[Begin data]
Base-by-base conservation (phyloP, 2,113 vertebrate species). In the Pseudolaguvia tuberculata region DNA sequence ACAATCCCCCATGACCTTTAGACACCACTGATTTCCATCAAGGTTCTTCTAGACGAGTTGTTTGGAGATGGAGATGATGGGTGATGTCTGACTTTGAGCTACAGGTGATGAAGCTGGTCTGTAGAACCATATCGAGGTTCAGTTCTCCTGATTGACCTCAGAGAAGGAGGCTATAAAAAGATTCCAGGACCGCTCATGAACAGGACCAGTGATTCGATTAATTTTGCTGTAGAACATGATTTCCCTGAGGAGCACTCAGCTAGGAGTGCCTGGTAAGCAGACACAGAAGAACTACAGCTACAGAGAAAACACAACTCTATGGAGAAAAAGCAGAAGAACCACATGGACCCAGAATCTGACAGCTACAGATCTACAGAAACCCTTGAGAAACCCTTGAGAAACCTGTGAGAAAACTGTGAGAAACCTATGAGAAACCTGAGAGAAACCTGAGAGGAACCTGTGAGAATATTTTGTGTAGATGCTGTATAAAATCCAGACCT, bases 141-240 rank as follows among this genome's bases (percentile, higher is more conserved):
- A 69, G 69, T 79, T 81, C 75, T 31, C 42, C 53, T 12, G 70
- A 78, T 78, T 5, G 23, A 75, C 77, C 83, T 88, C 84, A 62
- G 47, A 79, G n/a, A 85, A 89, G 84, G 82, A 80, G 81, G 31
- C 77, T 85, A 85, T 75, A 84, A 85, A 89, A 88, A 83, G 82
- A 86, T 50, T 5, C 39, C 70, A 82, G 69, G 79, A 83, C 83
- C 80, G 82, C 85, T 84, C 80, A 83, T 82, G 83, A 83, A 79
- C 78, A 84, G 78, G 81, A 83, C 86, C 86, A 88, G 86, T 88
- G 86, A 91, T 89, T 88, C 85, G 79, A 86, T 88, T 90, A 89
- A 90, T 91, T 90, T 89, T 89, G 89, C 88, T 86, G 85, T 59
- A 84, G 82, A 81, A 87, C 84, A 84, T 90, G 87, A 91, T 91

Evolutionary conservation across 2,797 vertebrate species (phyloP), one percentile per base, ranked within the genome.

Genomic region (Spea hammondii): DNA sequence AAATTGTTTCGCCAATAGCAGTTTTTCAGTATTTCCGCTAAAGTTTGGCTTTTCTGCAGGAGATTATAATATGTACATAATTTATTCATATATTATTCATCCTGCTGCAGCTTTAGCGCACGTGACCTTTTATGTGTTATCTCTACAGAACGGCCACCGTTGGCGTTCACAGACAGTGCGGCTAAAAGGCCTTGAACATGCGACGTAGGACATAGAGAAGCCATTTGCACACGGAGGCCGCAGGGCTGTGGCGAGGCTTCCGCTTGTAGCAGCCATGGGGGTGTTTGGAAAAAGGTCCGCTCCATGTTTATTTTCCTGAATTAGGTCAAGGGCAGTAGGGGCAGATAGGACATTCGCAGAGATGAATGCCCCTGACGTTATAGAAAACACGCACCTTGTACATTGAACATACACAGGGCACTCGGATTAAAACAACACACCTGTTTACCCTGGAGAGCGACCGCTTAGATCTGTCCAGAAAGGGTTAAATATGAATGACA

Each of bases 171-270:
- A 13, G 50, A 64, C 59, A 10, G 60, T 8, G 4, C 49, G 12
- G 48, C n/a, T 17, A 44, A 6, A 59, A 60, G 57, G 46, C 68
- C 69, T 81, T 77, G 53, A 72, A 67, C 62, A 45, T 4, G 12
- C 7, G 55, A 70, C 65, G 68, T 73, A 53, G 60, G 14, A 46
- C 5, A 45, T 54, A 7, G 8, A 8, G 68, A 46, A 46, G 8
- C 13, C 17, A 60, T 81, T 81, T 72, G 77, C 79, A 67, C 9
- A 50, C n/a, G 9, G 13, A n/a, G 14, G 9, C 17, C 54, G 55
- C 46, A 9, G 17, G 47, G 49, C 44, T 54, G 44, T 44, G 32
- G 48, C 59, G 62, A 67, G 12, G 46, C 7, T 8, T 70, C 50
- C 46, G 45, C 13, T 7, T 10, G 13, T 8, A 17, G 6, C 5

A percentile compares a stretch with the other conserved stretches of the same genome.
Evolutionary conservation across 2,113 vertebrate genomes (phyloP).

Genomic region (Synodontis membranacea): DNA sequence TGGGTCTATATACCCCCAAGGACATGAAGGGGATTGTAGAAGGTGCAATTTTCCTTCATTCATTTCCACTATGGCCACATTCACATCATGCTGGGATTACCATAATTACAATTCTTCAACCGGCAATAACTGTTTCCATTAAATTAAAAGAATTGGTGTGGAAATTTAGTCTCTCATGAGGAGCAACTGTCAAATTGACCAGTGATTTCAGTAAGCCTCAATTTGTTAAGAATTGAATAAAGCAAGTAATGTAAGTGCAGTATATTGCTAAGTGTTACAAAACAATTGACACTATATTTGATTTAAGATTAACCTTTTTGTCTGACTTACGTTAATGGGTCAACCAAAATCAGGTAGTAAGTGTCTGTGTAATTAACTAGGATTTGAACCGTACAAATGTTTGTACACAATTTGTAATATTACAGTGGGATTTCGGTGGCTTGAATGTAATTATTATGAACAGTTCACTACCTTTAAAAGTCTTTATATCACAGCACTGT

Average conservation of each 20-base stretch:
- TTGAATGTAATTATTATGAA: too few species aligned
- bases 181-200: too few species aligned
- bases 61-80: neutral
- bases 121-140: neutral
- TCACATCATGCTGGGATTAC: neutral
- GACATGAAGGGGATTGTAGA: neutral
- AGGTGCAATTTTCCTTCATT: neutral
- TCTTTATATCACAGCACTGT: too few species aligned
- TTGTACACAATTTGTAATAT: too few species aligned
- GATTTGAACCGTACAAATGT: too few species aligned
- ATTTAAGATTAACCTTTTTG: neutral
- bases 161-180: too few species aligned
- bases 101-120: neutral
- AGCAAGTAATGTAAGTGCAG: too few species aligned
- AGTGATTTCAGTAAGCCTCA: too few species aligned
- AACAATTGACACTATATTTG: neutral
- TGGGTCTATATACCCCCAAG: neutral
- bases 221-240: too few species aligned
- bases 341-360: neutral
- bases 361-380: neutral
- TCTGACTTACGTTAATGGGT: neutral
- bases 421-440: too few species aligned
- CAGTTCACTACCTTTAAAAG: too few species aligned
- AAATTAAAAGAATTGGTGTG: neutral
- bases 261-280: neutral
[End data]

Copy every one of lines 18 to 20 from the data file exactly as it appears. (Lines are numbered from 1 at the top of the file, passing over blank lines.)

- C 7, G 55, A 70, C 65, G 68, T 73, A 53, G 60, G 14, A 46
- C 5, A 45, T 54, A 7, G 8, A 8, G 68, A 46, A 46, G 8
- C 13, C 17, A 60, T 81, T 81, T 72, G 77, C 79, A 67, C 9